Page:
Saturday, February 27, 2016


Derived from Ancient Greek words βαθύς ‎(bathús, deep) and κόλπος ‎(kólpos, bosom).


  • enPR: băth-i-kol-pē-en


bathykolpian ‎(comparative more bathykolpian, superlative most bathykolpian)
  1. deep-bosomed.
  2. big-breasted.
    "The bathykolpian Heré ... sent down Iris" - Oliver Wendell Holmes, "Autocrat of the Breakfast-Table" (1858)

Quentin Tarantino

In the 1990s, Quentin Tarantino influenced a tremendous growth in nonlinear films with Reservoir Dogs (1992) and Pulp Fiction (1994). Here's a helpful infographic: Pulp Fiction in Order.

Gravity's Rainbow vs. Infinite Jest

And now to address the big, shiny, somewhat phallic V-2 rocket in the room.

Wallace wrote a big, funny post-modern book that skewers American civilization. So did Thomas Pynchon (c.f. Gravity's Rainbow). Aside from frequent parabola references, that's pretty much where the similarity ends.

Gravity's Rainbow is basically a pilgrimage. Pynchon's characters move from Point A to Point B.
Infinite Jest is static. Wallace's characters are locked in their own skulls, islands unto themselves.

Gravity's Rainbow had some long strange trips, baby. When faced with evil Nazi rocket scientists and the death cult techno-conspiracy of Western Civilization, why not get high?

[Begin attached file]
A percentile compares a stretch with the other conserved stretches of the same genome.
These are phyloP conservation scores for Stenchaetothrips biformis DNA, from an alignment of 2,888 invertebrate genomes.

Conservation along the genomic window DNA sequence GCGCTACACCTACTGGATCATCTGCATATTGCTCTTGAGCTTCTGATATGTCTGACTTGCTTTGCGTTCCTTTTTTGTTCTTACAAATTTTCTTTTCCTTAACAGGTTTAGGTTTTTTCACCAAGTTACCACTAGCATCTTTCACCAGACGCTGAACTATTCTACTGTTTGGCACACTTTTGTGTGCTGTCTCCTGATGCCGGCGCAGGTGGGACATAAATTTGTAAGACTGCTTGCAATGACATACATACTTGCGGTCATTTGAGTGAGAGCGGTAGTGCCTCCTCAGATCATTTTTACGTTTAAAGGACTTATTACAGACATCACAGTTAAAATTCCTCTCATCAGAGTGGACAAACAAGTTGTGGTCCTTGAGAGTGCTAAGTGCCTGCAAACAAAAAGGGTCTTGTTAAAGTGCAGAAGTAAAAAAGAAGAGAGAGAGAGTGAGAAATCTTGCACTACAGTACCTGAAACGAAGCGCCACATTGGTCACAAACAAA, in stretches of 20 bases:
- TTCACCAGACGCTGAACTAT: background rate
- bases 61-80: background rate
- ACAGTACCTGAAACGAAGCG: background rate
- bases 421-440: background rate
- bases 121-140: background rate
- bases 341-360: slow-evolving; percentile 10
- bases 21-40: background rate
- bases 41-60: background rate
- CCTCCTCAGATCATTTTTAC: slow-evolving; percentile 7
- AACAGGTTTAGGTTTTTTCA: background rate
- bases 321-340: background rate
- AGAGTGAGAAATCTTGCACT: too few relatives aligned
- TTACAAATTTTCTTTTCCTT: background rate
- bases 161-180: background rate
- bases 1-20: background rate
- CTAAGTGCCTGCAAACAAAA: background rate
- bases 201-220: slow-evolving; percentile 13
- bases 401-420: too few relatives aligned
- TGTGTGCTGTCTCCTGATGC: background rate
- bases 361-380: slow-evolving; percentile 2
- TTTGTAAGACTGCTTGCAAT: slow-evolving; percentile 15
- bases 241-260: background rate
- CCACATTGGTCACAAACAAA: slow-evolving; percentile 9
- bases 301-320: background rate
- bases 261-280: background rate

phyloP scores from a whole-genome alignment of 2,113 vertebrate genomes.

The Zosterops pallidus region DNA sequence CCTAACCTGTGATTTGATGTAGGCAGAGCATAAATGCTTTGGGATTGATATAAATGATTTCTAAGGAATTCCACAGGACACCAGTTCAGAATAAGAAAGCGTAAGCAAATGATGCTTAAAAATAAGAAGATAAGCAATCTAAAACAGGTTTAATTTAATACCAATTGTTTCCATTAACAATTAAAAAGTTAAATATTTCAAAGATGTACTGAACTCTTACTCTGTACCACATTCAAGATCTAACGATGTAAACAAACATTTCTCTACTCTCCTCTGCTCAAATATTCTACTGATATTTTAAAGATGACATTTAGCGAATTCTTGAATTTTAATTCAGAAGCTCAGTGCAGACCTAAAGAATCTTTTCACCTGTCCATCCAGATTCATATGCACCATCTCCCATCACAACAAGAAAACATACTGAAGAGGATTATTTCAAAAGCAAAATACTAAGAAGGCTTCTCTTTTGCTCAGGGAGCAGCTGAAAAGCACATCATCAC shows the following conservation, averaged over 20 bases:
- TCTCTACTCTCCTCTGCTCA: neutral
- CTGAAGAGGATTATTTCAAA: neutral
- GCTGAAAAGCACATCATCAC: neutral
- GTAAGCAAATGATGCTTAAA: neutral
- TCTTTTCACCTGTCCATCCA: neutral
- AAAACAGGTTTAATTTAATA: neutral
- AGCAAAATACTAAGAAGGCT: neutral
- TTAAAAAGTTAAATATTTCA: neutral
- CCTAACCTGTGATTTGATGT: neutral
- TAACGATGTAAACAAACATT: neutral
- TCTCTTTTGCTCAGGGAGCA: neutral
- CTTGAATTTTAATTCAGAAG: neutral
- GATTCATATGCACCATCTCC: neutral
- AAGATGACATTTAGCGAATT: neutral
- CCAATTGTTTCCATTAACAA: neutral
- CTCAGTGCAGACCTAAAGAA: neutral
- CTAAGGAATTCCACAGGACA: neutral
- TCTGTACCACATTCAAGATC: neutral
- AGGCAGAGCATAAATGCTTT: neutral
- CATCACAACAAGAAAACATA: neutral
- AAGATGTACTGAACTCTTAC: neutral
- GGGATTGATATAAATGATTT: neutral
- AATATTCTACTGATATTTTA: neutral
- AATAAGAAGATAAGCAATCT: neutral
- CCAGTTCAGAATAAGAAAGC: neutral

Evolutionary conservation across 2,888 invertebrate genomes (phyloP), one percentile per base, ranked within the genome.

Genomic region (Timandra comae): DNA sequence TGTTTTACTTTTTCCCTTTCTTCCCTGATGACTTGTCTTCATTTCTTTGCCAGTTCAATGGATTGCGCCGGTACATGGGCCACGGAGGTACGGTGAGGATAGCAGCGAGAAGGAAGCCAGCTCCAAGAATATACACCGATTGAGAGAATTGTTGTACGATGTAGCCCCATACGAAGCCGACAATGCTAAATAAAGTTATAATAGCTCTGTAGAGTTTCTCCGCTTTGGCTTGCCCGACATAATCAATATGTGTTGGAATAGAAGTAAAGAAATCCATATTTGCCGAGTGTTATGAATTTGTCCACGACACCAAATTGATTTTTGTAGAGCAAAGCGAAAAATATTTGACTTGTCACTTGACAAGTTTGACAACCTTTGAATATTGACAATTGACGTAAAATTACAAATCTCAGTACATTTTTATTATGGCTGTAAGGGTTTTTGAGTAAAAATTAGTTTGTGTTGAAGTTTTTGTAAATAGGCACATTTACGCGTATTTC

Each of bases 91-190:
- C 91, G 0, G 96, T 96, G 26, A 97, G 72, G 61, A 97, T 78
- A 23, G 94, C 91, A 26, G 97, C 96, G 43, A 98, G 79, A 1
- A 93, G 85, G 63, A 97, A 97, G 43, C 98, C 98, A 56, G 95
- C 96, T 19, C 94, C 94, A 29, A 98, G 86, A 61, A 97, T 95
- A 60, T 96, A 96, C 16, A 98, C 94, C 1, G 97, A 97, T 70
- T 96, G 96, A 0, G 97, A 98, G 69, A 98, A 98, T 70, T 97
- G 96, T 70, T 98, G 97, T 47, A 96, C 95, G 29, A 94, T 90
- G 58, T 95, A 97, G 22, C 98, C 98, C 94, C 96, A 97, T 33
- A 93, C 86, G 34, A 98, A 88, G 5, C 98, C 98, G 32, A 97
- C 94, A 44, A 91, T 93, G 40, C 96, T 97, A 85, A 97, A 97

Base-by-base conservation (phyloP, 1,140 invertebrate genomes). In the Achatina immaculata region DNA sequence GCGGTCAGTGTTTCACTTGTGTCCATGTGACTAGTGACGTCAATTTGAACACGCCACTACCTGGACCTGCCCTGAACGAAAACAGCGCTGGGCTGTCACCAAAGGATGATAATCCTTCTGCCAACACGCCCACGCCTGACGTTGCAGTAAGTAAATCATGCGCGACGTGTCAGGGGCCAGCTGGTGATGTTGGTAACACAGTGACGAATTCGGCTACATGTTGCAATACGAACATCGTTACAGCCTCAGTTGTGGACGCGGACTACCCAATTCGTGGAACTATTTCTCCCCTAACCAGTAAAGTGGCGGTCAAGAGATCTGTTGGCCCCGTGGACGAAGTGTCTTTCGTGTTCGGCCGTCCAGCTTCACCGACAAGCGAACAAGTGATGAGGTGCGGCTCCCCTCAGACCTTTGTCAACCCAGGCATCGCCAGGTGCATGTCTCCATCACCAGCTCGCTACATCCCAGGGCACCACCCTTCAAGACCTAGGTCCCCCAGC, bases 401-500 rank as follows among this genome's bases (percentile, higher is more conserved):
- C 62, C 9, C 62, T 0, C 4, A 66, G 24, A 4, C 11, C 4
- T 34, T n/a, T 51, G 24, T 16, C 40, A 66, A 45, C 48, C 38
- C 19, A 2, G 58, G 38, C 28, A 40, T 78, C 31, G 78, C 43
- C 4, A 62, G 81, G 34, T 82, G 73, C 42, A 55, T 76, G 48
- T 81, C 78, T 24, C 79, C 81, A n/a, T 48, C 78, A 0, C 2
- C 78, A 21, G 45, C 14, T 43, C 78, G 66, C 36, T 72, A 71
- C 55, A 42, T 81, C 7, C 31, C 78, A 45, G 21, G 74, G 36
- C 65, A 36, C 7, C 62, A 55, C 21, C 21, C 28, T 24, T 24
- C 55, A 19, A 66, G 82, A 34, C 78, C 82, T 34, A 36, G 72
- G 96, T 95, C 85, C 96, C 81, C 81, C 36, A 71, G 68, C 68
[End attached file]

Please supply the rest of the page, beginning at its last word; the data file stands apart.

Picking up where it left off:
Gravity's Rainbow thundered with the voice of the paranoid Author God. Infinite Jest doesn't.

Anthony Burgess

Anthony Burgess (1917-1993) was a novelist, poet, playwright, composer, linguist, translator and critic. He is best known for his novel A Clockwork Orange, but altogether he wrote thirty-three novels, twenty-five works of non-fiction, two volumes of autobiography, three symphonies, more than 150 other musical works, reams of journalism and much more. He was born in Manchester, England and grew up in Harpurhey and Moss Side, went to school in Rusholme, and studied at Manchester University. He lived in Malaya, Malta, Monaco, Italy and the US among other places, and is still widely read all over the world.

In addition to cooking up the Indo-European tongue of Quest for Fire and the nadsat slang of A Clockwork Orange, this wordy wordsmith peppered his books with near-forgotten slovos. For example ...

Said word pops up in his Malthusian SF novel, The Wanting Seed. To look it up, you used to have to crack open the unabridged Oxford English Dictionary or pay to use their website. It ain't in the collegiate dictionaries. But it is on Wiktionary.

There's a bloody essay out there somewhere chock full of Burgess' words. But I couldn't find it. Bathykolpian will have to do.


adjective: involuted
  1. complicated; abstruse.
    "his involuted prose"
    It is a fucking word, OK?

Interlace viewer

A television-based home entertainment system, ubiquitous in the time the novel is set, which plays copy-protected "cartridges" custom-ordered by viewers, invented by Noreen Lace-Forché


Critics speculate Himself created the Entertainment as a way of jolting his son Hal out of his low-affect, solipsistic self-involvement.